Reagan Gale, director of clinical psychology at Health and Social Services, photographed for the Yukon News in 2014, says bioethics is the study of ethical principles regarding complex health issues. The Department of Health and Social Services is looking for a consultant to review bioethical resources and recommend redesigns. (Alistair Maitland/Yukon News file)

Yukon Government issues tender for bioethical resource review

The Department of Health and Social Services (HSS) is looking for a consultant to review bioethical resources and recommend redesigns.

The department released this tender on May 29 with bids due on June 18. Dr. Reagan Gale, director of clinical psychology, spoke to the News about the tender on June 4.

Bioethics, she said, is the study of ethical principles regarding complex health issues.

These principles can be applied broadly throughout the department and aim to help resolve complex situations where multiple ethical principles could be at odds with each other.

“By their very nature, ethical dilemmas are unique and highly context-driven,” Gale said. “What might be the best decision in one situation may not be the best in another similar situation, based on differences in context. That is part of the reason that these types of dilemmas can’t be addressed with policy alone.”

She said the consultant will meet with members of HSS to learn about specific program needs. The goal is to match available resources to needs. The consultant will review literature to see what other HSS departments are doing in other jurisdictions.

Gale said that the needs of the staff running the emergency shelter could be different than those of the personnel running a nursing program or child and family services.

“I think it is important to get a broad understanding of what the different needs are,” Gale said.

Gale was unable to predict what issues could come during the process.

“Our staff do an exceptional job and navigate some really tricky situations already,” Gale said.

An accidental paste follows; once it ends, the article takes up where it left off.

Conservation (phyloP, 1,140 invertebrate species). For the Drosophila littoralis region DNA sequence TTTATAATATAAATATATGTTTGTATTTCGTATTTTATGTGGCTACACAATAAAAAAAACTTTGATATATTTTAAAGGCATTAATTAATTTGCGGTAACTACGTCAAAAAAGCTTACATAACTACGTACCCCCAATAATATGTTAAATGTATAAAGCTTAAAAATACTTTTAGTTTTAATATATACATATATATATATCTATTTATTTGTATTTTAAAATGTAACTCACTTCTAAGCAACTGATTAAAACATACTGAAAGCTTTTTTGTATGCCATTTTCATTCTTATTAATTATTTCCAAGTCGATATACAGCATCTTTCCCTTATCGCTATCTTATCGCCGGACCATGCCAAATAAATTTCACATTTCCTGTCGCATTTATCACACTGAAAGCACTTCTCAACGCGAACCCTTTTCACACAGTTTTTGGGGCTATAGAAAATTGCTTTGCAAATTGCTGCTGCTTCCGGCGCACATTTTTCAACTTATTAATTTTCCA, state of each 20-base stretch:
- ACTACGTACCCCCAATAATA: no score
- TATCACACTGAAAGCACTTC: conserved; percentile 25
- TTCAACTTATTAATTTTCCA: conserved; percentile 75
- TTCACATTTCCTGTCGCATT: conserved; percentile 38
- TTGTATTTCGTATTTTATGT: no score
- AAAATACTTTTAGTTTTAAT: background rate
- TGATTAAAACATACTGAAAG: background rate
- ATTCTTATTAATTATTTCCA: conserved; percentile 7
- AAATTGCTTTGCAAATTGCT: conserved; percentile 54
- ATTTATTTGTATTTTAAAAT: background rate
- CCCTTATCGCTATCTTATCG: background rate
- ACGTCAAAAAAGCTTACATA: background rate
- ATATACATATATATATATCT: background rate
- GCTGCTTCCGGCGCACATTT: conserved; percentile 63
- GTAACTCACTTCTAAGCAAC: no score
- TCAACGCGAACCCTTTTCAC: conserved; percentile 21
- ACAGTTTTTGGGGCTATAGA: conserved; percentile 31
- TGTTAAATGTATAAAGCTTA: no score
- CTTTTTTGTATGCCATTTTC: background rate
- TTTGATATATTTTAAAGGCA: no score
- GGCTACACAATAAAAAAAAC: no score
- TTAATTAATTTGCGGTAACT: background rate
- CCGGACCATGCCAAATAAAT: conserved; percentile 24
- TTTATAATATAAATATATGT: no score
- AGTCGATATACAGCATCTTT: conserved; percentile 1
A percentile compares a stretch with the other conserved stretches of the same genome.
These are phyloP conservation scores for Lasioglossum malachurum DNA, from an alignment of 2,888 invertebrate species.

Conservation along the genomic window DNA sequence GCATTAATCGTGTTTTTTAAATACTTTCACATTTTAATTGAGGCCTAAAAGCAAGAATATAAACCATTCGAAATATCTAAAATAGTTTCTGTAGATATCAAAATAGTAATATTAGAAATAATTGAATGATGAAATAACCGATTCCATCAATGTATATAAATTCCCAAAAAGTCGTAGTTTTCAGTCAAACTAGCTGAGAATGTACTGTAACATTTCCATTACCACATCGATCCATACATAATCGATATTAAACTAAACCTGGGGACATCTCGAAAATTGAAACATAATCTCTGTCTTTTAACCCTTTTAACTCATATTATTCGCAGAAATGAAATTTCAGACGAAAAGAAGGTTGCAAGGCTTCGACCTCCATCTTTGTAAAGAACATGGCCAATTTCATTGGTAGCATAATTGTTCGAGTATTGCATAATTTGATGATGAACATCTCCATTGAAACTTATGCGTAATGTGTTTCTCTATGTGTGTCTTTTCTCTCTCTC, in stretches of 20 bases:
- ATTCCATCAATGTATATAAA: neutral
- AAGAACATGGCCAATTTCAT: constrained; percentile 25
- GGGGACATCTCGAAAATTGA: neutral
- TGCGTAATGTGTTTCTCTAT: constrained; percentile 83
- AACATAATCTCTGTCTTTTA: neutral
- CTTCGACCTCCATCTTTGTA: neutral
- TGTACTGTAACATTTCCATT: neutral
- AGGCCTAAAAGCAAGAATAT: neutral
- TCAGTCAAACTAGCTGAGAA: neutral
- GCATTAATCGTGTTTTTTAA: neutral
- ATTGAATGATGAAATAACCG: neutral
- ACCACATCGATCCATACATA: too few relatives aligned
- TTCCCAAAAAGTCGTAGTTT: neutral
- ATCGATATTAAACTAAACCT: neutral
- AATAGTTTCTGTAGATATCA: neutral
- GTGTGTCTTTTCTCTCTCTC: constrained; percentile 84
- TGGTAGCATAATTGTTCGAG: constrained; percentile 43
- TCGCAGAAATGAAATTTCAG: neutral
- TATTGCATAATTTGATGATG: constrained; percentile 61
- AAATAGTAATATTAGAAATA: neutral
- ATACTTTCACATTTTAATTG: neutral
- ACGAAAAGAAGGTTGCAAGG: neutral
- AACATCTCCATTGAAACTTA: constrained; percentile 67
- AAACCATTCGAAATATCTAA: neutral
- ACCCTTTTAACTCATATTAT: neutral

She explained this study is looking to provide more support for the staff so they can continue with their work. She said they deal with complex issues and this will help staff deal with people, adding that complex issues make the work interesting.

She gave some examples of bioethical issues.

First was the principles of non-malfeasance and fidelity conflicting. She gave the scenario of a loved one who suffers from dementia asking to speak with someone who has died. The fidelity principle calls for being honest in that situation, while the non-malfeasance direction may involve distracting the individual to avoid having to remind him or her about the death.

Another example involves justice and autonomy.

“This dilemma is common in communal living environments, such as in group homes and long term care,” Gale said.

Someone’s right to self-determination (autonomy) can conflict with the rights of others in the shared living environment. She gave the example of someone with hearing issues turning up a TV so he or she can hear it but the noise disturbs other in the area.

Equity and equality are two principals that collide when talking about the allocation of resources.

In this one, the choice is between giving everyone the same number of resources (equality) or giving people what they need, knowing this means someone may get more than other (equity).

There will be a report once the consultant completes his or her work. It will contain, the review, needs assessment and recommendations to create a sustainable bioethical policy that meets the government’s needs.

The report is expected by the end of December.

Contact Gord Fortin at

Yukon health and social services

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